Reflective Account

Topics: Social work, Health care, Major depressive disorder Pages: 13 (4603 words) Published: May 5, 2013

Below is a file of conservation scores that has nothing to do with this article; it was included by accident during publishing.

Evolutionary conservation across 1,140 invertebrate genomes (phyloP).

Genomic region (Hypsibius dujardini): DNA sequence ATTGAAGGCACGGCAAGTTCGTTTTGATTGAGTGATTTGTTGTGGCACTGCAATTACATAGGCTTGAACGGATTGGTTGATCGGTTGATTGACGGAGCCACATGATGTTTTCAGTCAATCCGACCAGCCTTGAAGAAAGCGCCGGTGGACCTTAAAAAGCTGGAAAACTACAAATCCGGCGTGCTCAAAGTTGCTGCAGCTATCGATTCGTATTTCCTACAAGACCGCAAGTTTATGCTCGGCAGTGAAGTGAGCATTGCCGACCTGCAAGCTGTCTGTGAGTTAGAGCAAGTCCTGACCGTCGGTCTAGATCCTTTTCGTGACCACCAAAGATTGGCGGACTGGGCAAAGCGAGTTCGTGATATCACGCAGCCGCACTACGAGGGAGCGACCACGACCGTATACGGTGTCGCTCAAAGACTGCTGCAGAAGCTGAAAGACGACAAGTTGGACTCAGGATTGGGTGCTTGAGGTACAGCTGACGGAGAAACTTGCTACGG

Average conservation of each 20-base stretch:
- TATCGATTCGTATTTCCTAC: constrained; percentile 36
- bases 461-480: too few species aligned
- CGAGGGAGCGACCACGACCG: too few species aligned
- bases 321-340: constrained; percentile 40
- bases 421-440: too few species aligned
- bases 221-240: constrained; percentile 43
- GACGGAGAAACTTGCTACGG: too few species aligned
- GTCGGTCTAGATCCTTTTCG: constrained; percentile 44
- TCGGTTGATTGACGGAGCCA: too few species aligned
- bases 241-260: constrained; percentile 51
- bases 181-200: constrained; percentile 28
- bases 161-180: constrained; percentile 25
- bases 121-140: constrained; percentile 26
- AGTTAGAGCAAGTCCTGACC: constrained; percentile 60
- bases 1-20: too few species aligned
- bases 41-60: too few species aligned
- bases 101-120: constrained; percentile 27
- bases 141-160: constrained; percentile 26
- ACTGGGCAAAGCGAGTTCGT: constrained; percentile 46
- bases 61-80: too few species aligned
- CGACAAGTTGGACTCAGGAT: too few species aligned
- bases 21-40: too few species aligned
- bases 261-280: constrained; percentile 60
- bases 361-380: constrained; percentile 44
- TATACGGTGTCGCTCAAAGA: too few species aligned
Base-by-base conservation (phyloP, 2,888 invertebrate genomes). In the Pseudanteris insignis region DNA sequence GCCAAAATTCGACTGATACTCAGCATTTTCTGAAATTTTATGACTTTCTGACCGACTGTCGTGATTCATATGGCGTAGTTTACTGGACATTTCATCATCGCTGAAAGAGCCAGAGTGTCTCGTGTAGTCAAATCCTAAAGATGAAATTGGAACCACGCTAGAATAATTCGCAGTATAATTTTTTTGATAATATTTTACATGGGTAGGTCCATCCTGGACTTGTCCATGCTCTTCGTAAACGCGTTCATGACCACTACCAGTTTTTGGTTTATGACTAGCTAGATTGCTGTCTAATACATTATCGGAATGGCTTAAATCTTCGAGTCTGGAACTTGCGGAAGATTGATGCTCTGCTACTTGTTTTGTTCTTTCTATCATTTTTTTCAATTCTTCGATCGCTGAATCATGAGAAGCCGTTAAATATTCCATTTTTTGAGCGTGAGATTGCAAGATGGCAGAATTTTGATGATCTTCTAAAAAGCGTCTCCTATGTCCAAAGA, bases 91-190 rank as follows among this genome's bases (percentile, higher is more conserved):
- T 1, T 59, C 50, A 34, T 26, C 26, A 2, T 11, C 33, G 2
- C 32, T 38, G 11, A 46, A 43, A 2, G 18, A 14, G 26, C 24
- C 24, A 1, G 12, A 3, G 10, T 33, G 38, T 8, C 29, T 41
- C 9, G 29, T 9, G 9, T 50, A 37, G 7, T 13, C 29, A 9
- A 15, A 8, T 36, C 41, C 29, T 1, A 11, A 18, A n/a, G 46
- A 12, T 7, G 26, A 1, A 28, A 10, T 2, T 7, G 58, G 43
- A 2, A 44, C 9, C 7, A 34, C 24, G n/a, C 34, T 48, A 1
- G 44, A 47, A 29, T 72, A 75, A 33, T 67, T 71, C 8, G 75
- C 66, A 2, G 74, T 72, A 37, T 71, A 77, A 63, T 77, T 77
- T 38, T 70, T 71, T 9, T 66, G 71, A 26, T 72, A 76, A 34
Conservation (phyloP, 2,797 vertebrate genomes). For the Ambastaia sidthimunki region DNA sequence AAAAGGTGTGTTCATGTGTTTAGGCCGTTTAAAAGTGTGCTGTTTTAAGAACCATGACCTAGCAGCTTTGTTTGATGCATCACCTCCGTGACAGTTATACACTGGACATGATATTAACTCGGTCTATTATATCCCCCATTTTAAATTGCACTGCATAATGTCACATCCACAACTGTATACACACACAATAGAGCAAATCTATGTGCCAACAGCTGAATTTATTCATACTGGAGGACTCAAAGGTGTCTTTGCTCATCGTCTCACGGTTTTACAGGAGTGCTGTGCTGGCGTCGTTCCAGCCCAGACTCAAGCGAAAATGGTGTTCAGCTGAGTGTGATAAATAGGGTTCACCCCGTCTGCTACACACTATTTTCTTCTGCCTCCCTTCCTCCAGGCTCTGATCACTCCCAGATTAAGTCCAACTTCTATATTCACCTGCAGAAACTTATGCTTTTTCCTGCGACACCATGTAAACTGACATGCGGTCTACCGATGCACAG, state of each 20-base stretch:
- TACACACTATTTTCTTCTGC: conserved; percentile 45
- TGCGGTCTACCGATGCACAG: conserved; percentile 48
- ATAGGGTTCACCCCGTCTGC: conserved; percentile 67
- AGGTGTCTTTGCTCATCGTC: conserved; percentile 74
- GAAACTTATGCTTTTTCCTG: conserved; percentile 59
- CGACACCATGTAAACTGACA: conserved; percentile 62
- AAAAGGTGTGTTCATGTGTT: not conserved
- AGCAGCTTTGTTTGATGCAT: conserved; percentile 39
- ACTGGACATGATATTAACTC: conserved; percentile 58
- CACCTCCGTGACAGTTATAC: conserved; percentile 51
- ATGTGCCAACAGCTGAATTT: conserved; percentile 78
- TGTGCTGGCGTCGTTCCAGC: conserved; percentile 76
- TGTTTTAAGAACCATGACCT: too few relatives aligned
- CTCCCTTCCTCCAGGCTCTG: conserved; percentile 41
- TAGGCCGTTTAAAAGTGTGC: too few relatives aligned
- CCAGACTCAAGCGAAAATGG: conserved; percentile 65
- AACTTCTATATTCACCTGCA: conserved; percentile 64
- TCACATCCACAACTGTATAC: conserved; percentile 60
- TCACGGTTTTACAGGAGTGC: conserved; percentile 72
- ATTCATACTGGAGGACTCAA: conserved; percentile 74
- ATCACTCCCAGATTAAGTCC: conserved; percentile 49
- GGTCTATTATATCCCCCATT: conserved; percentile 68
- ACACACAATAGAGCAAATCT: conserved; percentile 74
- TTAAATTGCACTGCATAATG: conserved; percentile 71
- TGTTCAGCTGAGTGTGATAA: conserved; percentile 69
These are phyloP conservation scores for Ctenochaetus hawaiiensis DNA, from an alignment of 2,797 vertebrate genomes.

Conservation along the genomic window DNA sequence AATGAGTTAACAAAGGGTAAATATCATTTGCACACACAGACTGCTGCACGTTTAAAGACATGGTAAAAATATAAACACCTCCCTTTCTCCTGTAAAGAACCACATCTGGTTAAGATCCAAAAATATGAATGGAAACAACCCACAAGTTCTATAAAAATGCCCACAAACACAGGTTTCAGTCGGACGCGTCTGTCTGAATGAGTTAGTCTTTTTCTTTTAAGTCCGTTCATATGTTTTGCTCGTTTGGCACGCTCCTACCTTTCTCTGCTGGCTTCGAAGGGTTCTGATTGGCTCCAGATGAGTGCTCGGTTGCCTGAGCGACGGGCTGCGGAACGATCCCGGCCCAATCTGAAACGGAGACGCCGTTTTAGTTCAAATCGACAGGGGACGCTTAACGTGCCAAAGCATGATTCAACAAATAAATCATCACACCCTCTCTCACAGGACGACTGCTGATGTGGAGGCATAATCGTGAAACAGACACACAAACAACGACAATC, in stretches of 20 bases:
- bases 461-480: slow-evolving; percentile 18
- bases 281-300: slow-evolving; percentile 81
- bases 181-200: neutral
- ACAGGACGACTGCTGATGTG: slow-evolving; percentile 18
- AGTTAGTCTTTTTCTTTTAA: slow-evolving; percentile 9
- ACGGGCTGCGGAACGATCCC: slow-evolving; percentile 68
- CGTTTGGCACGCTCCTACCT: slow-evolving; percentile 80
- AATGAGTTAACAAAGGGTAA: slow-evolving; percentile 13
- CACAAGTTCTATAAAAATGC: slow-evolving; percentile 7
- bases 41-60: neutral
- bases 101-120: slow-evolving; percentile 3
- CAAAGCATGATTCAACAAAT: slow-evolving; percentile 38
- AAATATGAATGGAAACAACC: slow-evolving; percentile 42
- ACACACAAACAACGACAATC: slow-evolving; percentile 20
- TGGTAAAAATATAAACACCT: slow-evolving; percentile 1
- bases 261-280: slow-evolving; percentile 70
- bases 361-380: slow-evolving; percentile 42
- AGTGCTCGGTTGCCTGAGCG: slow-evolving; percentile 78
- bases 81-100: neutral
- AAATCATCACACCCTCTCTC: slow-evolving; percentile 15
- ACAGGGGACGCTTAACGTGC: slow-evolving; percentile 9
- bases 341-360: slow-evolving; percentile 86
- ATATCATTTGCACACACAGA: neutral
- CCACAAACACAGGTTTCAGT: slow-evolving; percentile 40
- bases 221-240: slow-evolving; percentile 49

This essay is based on my practice experience during my hundred-day placement with a local Adult Social Service Department. The intention of this essay is to look at dementia and how it affects people that look after family members who have dementia and how it develops social work practice. During this period I was involved with a family that had an elderly member with dementia. I chose to focus on this family for this assignment as it offered a great scope on the area of depression experienced by those who give care to family members with dementia. The whole family had been forced to immigrate to Britain from Uganda in the 70s due to political upheavals when the government of that time gave 24 hours to all Asians in that country to leave or face imprisonment or death. They Settled in London where they set up a curry business. When it came time for them to retire they moved to Margate. By then their only child had taken over the running of the business and had relocated it to Birmingham. On the numerous occasions that I did as part of the assessment on her husband who had been referred to the department she said that she was Stressed, and frustrated and could not cope on her own anymore. She looked tired informed her that I would return and carry out a Carers Assessment, a legal requirement with any assessment done under the Community Care Act 1990 and the subsequent legislation The Carer’s (Recognition and Service Act) 1995. Caring for an individual or a related dementia can be challenging and at times overwhelming. Stress and frustration impacts greatly on carers’ physical and mental health, as such depression amongst carers of people with dementia is overlooked and in most cases never treated. Significant high levels of depression are found in individuals providing care to patients with dementia or Alzheimer’s disease. Carers of people with dementia experience various emotional problems during the course of the illness; the most significant of these problems is depression (Rabins et al, 1982). It is also well documented that carers of dementia patients show more depressive symptoms of dementia than age and gender (Gallagher, et al, 1989). This assignment will look mainly on this mental health issue but will also focusing on factors that are responsible for depression in carer’s of people with dementia and looking at the ethnic, cultural and gender differences. I will also look at coping methods used by those who give care to members of the family diagnosed with dementia. To begin with, for the reader to understand what dementia is, I have to provide a definition for this condition. Dementia is the global impairment of higher cortical functions, including memory, the capacity to solve the problems of day- to- day living, the performance of learning perceptuo- motor skills, the correct use of social skills and control of emotional reaction reactions, in the absence of gross “clouding of consciousness”, (World Health Organisation, 1986). It has also been defined as a serious mental disorder caused by brain disease or injury that affects the ability to think, remember and behave normally (Oxford Dictionary, 2000). Most dementia illnesses are progressive and the symptoms differ from one individual to another and also from the early stages to the later stages. The early stages of dementia may not be difficult for the family members but once it progresses to the moderate stage it offers a challenge to them, as the person with dementia often requires a high level of support from them to enable the person to function properly. It is at this stage that family members begin to realise the full extent of the demands that lay ahead of them. (Draper, 2004) notes that, ‘While the deteriorating memory function is a problem, it is usually not the main attribute that impacts on the carer. It is more often the personality and behavioural changes that causes the most concern, having the greatest effect on those carers who live with the...
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